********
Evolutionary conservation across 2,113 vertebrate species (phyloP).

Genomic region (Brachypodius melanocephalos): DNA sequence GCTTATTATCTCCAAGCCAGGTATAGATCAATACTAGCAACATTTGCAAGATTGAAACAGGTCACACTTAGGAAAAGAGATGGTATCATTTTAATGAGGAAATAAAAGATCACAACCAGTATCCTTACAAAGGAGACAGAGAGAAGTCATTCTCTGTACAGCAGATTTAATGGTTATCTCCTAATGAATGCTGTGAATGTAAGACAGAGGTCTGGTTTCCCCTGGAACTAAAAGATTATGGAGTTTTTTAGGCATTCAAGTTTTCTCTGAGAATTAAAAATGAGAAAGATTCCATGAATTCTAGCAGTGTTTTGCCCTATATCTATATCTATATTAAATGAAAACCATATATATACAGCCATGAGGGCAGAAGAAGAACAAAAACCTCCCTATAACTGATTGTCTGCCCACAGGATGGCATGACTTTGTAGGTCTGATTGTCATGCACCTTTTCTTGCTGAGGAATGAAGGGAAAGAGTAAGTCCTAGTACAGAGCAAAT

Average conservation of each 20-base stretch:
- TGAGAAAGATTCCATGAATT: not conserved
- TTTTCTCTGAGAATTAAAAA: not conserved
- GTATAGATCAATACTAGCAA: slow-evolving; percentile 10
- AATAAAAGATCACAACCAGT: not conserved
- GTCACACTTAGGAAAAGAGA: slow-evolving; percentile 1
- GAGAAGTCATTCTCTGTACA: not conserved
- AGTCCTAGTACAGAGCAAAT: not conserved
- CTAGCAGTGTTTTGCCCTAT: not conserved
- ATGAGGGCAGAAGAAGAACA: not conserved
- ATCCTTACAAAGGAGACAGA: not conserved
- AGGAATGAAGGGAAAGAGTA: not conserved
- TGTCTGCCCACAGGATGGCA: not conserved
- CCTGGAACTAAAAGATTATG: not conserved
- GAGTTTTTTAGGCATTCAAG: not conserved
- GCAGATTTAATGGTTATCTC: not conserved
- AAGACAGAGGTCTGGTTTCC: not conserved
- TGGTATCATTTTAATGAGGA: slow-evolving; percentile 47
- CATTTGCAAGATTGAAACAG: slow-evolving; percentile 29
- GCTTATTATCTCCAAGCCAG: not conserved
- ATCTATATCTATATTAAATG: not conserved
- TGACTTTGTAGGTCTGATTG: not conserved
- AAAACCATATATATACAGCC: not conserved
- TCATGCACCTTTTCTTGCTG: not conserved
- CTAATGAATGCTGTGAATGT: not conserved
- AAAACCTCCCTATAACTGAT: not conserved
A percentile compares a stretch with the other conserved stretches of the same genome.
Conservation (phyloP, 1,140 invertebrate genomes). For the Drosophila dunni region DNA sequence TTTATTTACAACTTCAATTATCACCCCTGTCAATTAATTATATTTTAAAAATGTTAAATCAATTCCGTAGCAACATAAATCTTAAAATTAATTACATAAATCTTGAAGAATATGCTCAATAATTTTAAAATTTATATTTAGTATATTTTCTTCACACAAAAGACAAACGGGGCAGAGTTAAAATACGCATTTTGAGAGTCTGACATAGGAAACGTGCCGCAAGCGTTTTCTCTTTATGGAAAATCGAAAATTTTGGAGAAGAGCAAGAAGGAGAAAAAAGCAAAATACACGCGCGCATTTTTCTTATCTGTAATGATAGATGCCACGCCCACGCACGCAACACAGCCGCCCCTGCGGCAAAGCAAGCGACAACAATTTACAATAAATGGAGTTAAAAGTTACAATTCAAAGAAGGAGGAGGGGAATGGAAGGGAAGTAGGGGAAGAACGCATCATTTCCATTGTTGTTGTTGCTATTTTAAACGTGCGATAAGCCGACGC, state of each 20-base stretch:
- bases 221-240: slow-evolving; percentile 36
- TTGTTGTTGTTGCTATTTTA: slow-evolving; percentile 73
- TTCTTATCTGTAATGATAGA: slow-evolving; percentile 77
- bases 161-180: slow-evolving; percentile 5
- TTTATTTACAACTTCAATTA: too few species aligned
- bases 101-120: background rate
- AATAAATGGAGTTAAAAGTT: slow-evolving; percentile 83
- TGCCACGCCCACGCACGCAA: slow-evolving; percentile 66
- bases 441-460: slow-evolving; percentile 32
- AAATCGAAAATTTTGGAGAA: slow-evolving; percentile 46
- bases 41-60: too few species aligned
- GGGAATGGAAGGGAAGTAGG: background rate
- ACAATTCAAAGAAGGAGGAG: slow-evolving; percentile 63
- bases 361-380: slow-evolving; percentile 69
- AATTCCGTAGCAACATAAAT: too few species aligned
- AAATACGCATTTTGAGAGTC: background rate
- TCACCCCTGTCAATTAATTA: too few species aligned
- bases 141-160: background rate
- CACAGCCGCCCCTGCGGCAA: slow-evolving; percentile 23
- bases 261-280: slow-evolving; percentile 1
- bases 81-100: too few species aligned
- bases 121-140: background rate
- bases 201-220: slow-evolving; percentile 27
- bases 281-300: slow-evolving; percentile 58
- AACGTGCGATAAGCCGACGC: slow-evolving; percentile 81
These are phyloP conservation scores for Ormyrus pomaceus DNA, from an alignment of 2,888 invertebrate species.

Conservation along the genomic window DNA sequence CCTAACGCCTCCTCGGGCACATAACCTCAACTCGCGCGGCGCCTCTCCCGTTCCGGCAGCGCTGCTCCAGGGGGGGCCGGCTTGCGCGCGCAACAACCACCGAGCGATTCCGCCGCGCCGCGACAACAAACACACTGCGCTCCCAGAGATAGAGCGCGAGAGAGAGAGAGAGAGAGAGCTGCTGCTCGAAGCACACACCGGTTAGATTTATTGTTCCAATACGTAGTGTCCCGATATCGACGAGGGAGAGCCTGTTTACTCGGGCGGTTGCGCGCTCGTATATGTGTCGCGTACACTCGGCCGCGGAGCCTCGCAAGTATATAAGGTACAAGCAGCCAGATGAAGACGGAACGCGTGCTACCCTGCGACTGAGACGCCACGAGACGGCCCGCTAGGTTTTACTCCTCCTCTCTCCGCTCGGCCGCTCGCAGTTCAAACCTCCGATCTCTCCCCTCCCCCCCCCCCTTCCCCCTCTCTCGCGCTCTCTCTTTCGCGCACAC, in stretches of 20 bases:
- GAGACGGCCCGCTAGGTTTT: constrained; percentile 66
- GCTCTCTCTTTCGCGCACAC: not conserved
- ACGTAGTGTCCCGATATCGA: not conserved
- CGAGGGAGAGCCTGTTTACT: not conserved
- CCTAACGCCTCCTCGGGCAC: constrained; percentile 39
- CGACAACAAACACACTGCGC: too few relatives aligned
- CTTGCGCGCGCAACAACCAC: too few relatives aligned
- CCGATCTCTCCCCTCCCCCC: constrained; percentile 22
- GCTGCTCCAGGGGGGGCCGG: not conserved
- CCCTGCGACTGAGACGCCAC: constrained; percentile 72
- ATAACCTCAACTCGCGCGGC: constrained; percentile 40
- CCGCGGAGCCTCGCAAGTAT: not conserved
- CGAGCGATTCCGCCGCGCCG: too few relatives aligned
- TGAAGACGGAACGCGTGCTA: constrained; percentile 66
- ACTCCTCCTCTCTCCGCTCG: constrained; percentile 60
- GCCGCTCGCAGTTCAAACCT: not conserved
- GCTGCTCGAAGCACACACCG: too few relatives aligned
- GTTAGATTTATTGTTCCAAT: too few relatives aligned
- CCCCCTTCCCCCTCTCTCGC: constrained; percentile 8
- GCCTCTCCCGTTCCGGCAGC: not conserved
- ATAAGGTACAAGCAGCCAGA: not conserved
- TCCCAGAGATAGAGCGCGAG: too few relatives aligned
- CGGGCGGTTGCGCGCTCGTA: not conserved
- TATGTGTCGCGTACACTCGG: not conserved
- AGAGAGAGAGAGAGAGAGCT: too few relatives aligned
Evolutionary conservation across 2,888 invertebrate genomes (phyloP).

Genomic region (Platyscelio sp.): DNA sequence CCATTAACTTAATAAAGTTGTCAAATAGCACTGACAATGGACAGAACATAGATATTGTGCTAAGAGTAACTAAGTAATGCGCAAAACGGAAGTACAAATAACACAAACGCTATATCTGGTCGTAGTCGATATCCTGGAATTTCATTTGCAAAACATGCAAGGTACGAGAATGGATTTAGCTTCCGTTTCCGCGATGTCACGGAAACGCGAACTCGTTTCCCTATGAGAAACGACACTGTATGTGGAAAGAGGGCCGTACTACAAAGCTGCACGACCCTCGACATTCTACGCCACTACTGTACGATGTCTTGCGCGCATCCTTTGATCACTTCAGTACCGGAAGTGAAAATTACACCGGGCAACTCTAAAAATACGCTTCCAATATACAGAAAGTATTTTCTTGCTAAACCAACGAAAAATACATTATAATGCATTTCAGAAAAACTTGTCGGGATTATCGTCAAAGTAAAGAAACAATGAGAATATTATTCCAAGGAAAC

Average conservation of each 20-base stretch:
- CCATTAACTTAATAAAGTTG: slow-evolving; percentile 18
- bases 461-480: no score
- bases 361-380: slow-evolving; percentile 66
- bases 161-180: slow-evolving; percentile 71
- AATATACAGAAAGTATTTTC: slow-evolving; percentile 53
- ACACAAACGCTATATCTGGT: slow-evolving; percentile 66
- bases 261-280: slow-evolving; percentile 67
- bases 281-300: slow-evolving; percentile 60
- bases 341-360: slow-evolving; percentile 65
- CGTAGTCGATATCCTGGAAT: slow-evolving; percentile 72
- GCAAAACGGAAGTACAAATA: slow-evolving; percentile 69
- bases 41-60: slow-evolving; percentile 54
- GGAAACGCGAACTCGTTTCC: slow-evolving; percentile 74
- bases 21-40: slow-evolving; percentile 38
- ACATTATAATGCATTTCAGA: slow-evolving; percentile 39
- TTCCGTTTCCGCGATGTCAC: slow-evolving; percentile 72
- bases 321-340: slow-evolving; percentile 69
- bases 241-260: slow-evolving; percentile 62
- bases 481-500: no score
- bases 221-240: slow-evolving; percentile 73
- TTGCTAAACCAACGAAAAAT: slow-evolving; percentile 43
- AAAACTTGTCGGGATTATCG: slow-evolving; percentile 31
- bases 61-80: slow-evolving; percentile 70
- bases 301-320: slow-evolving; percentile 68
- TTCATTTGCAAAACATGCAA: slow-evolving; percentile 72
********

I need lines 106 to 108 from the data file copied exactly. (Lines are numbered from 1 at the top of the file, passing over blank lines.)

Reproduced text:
- TTGCTAAACCAACGAAAAAT: slow-evolving; percentile 43
- AAAACTTGTCGGGATTATCG: slow-evolving; percentile 31
- bases 61-80: slow-evolving; percentile 70